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re: st: quantile-quantile plots

From   "Ariel Linden, DrPH" <>
To   <>
Subject   re: st: quantile-quantile plots
Date   Tue, 16 Apr 2013 10:03:13 -0400

Nick did not mention his own program -qplot- (findit qplot), which improves
on the standard -qqplot- that comes with Stata.

As for "Y versus X", I would venture to guess it is more of an American
thing that British. I suppose the logic is that X and Y are correlated but
not necessarily causal or temporally aligned, thus  you can change them
around and get the same result. 

Conversely, when you say "Y is a function of X" it implies directionality
and even causality...


Date: Mon, 15 Apr 2013 11:21:12 +0100
From: Nick Cox <>
Subject: st: quantile-quantile plots

Some recent threads have mentioned quantile-quantile plots. Q-Q plots
go back to the nineteenth century in the specific case of so-called
normal probability plots (really observed quantiles versus expected
normal quantiles, or vice versa,  depending on what one means by

The key paper mentioned by David Hoaglin

Wilk MB, Gnanadesikan R. 1968. Probability plotting methods for the
analysis of data.  Biometrika 55:1-17.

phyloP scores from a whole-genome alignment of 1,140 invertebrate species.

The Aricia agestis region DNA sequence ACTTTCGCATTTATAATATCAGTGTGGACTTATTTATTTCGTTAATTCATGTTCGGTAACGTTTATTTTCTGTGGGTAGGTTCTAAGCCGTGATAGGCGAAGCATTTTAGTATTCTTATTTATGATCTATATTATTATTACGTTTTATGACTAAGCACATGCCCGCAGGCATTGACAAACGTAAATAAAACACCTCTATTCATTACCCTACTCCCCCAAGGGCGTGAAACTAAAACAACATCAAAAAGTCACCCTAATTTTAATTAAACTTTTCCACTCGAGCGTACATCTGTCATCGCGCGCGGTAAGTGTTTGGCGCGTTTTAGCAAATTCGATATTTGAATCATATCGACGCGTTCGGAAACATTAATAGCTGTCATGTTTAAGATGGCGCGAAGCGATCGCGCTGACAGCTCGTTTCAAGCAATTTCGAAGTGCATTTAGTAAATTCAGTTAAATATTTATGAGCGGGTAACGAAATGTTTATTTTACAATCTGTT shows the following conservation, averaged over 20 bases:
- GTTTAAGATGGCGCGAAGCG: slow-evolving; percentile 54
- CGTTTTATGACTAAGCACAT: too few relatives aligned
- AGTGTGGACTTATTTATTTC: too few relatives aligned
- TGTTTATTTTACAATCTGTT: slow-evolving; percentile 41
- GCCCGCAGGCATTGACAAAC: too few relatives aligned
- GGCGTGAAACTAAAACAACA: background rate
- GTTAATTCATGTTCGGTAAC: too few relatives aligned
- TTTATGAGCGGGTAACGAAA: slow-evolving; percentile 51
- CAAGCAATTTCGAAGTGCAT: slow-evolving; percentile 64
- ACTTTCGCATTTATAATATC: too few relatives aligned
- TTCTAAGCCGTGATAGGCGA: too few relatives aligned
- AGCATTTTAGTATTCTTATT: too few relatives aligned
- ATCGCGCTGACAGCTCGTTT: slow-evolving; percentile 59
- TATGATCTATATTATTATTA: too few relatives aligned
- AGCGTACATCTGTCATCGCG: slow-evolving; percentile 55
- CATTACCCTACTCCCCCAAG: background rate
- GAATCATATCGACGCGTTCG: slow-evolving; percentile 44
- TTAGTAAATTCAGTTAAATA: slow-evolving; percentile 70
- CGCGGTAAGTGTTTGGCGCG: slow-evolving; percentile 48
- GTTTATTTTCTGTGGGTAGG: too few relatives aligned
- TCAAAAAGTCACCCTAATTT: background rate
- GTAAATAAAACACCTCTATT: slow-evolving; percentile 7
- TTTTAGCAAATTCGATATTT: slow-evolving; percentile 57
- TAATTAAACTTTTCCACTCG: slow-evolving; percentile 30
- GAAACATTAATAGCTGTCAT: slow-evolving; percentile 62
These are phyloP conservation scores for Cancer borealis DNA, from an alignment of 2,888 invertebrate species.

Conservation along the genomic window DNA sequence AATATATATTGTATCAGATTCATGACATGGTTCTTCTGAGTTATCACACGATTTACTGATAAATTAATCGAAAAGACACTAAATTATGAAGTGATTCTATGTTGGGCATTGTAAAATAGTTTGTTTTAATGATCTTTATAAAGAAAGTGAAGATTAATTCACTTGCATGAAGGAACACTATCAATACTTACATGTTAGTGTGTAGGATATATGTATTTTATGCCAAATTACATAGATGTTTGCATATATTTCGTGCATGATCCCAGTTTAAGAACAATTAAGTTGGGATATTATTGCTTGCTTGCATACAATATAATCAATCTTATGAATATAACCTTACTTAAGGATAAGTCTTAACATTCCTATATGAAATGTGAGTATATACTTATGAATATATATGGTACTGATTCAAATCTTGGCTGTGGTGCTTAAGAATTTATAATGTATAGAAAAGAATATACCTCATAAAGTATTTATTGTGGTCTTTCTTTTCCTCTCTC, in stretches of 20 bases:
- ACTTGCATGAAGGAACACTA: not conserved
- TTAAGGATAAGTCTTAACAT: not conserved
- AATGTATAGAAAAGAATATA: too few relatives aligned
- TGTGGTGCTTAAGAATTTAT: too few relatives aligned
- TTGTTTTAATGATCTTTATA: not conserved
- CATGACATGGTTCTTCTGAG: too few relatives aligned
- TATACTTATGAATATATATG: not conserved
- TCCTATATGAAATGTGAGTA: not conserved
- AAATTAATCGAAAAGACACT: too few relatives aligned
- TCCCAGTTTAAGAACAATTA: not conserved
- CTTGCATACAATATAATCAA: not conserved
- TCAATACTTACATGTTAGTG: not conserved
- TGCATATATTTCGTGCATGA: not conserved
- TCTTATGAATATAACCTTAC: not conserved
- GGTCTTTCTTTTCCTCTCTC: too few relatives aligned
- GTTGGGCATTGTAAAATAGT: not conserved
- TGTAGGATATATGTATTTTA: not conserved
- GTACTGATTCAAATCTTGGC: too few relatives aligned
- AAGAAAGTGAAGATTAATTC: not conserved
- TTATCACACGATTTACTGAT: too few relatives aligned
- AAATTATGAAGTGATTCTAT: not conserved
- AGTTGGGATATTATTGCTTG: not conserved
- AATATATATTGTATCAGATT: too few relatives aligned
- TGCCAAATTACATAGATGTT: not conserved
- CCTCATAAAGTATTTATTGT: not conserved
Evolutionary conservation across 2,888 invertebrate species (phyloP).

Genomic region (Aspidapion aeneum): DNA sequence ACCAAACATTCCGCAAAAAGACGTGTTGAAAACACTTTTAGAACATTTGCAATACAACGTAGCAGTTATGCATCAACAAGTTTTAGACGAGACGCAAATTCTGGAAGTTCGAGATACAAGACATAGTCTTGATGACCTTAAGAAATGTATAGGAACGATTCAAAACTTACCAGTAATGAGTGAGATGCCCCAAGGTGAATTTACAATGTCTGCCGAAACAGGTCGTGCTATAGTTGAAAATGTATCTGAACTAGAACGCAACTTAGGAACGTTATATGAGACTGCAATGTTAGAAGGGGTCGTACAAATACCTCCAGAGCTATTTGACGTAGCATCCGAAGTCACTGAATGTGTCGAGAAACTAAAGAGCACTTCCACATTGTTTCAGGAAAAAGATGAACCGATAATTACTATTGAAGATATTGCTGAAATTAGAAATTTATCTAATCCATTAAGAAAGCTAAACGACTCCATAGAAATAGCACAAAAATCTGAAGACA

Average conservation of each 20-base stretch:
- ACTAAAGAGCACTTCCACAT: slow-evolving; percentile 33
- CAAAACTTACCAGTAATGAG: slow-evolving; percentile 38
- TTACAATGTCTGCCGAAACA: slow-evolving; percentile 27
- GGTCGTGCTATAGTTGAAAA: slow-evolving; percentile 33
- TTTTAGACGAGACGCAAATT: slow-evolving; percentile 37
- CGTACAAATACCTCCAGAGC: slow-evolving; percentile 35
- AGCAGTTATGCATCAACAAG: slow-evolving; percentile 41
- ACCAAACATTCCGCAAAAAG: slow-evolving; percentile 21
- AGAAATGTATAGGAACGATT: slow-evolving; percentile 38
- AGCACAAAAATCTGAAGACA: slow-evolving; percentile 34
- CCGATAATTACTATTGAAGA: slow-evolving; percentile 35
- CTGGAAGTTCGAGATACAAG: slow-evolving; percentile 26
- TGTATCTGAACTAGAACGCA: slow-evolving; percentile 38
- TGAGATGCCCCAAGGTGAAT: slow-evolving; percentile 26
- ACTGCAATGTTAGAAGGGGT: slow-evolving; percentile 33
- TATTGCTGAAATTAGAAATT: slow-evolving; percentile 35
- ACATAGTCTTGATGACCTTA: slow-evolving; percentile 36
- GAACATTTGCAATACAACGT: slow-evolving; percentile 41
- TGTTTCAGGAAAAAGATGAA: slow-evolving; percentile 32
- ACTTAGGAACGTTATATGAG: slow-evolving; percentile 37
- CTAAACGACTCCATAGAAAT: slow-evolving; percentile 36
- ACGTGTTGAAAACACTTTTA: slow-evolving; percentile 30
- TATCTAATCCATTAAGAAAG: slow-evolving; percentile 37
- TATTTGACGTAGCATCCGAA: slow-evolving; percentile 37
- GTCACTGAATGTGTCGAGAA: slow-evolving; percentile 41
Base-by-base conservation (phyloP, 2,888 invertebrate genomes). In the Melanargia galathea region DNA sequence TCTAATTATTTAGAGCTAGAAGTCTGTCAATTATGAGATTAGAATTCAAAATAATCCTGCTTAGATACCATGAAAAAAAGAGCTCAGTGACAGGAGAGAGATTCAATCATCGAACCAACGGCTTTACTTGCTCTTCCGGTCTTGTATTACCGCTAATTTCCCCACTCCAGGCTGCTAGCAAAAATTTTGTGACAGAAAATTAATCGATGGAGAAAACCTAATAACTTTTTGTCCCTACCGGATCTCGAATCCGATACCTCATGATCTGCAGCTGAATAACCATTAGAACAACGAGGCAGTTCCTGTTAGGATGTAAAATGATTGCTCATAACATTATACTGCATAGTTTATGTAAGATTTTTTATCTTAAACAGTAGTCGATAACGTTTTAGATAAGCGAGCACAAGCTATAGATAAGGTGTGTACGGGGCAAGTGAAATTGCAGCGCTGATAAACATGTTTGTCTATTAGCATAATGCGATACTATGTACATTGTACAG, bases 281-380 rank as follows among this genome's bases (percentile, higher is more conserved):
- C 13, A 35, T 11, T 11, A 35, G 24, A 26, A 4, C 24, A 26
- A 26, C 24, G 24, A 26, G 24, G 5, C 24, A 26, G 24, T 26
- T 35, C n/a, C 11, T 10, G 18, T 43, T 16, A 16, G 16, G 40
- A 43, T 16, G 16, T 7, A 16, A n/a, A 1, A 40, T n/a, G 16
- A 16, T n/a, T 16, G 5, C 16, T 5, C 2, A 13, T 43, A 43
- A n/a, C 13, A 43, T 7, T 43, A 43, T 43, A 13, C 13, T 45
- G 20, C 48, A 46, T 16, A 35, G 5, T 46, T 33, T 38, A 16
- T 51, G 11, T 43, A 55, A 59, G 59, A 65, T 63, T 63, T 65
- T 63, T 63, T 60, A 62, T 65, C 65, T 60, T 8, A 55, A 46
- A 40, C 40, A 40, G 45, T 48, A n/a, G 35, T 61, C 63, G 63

is over 40 years old, but the idea is still not yet anywhere as widely
practised as it should be. By the way, that is a spectacular paper,
which pays re-reading every few years.

I want to push a few related hints that might otherwise be buried in
those threads, which people interested in this topic might well not be

First off, and most obviously, Stata has long had a -qqplot- command.

However, it assumes that you want to compare two variables. If not,
- -cquantile-  (SSC) is a helper command that gets you to that

Quantile-quantile plots are for comparing two distributions. If you
have several, then -qplot- (SJ) allows overlay, or display

If you want yet more ideas in the same vein, check out

SJ-7-2  gr0027  . .  Stata tip 47: Quantile-quantile plots without
        . . . . . . . . . . . . . . . . . . . . . . . . . . . . . .  N. J.
        Q2/07   SJ 7(2):275--279                                 (no
        tip on producing various quantile-quantile (Q-Q) plots

free .pdf


* A note on "versus" or "against". I was brought up -- probably in
school physics, but it was last century, so I can't give precise
recollections -- to say "plot y versus x" where y is, not
surprisingly, whatever is plotted on the y or vertical axis. That
seems to me to match mathematics and physics usages such as y is a
function of x, or output is a function of time, where the dependent
variable (outcome, response) is always mentioned first. But I've come
across people saying "plot x versus y". If anyone has a logic for that
usage, I'd be interested to hear it.

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